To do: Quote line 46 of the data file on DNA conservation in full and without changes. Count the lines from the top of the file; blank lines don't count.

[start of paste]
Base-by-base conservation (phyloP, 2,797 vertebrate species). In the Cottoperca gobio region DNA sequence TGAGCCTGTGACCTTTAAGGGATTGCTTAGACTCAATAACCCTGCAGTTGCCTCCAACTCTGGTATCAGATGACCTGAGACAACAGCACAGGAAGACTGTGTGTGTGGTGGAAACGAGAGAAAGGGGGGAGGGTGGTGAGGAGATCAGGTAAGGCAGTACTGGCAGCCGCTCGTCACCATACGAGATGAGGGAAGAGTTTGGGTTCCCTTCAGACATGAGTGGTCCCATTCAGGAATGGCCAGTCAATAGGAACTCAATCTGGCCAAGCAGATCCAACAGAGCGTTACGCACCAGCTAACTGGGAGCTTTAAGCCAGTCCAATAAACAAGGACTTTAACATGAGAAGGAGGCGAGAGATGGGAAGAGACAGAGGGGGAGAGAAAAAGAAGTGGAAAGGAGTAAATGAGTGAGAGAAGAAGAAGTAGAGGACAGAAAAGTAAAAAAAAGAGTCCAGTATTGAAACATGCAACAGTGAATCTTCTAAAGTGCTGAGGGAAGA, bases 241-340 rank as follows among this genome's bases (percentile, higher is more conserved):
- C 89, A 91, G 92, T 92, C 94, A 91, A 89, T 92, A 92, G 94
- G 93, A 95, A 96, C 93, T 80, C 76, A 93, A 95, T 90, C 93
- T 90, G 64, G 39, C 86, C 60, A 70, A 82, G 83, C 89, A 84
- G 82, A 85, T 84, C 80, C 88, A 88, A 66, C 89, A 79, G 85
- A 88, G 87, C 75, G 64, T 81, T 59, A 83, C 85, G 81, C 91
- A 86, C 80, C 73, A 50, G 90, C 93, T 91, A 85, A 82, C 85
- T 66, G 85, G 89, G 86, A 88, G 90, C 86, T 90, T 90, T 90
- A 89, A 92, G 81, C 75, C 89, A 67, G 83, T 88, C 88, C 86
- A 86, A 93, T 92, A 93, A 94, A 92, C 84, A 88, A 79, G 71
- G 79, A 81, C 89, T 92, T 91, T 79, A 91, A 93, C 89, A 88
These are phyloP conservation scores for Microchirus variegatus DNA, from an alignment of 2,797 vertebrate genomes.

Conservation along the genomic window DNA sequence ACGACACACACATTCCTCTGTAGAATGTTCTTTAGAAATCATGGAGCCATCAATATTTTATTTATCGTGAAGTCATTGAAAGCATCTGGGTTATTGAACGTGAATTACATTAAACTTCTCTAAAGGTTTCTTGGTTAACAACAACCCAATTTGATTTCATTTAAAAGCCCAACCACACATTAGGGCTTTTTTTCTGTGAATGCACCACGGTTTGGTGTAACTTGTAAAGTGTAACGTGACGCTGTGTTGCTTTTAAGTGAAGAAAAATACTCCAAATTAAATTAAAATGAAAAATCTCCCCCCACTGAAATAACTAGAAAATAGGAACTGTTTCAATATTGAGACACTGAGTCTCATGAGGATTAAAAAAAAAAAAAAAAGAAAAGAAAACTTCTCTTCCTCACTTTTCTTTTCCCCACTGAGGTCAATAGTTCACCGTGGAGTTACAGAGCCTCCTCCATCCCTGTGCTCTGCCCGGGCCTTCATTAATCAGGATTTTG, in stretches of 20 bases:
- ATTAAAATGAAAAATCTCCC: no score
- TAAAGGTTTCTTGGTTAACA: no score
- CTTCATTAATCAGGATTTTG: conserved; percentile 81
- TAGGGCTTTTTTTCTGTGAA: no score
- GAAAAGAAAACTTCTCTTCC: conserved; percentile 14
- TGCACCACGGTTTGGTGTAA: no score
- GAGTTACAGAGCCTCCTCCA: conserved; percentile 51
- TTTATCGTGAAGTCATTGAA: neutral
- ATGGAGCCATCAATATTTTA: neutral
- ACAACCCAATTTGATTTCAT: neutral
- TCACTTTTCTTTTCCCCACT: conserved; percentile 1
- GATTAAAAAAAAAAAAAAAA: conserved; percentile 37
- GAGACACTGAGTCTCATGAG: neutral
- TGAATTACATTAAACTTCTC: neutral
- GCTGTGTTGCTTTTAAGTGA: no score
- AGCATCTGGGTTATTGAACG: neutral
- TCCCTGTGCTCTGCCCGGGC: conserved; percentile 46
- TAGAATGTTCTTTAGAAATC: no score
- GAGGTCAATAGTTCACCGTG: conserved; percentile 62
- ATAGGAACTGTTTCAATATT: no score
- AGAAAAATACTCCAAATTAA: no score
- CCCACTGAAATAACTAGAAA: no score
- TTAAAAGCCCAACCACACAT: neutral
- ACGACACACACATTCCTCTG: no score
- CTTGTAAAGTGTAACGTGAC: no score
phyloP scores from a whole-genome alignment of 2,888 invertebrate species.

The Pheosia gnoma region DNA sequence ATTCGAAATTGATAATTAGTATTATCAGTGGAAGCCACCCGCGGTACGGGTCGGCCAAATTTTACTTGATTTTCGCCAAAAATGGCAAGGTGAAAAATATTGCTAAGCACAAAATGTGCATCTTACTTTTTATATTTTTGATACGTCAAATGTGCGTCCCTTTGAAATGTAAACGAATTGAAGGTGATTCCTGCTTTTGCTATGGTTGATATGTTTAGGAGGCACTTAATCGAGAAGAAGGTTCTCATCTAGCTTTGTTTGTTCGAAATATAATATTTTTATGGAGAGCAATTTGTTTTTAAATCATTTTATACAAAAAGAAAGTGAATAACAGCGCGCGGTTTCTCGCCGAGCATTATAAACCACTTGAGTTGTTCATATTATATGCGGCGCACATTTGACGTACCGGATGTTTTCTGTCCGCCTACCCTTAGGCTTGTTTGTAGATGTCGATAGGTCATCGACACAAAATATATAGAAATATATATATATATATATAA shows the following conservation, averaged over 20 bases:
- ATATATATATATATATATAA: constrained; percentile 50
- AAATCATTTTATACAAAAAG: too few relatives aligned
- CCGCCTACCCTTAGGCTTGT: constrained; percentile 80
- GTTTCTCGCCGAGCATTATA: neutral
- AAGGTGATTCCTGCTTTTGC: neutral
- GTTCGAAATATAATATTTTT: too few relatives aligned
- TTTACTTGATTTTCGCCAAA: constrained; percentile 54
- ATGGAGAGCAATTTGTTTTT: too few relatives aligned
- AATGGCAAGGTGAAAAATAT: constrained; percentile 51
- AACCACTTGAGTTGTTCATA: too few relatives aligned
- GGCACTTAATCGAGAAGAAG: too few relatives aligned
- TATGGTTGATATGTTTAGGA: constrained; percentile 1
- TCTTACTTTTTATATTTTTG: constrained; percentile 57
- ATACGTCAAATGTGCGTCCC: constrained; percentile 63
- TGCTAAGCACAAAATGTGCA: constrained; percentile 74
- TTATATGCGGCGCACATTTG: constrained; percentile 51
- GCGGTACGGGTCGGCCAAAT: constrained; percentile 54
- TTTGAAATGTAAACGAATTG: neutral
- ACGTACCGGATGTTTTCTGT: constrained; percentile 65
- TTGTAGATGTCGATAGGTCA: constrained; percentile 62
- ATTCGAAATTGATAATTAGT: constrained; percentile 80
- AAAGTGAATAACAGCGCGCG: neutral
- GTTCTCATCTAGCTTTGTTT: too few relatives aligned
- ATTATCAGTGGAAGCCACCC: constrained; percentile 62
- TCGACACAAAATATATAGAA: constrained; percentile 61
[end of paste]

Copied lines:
- GTTCGAAATATAATATTTTT: too few relatives aligned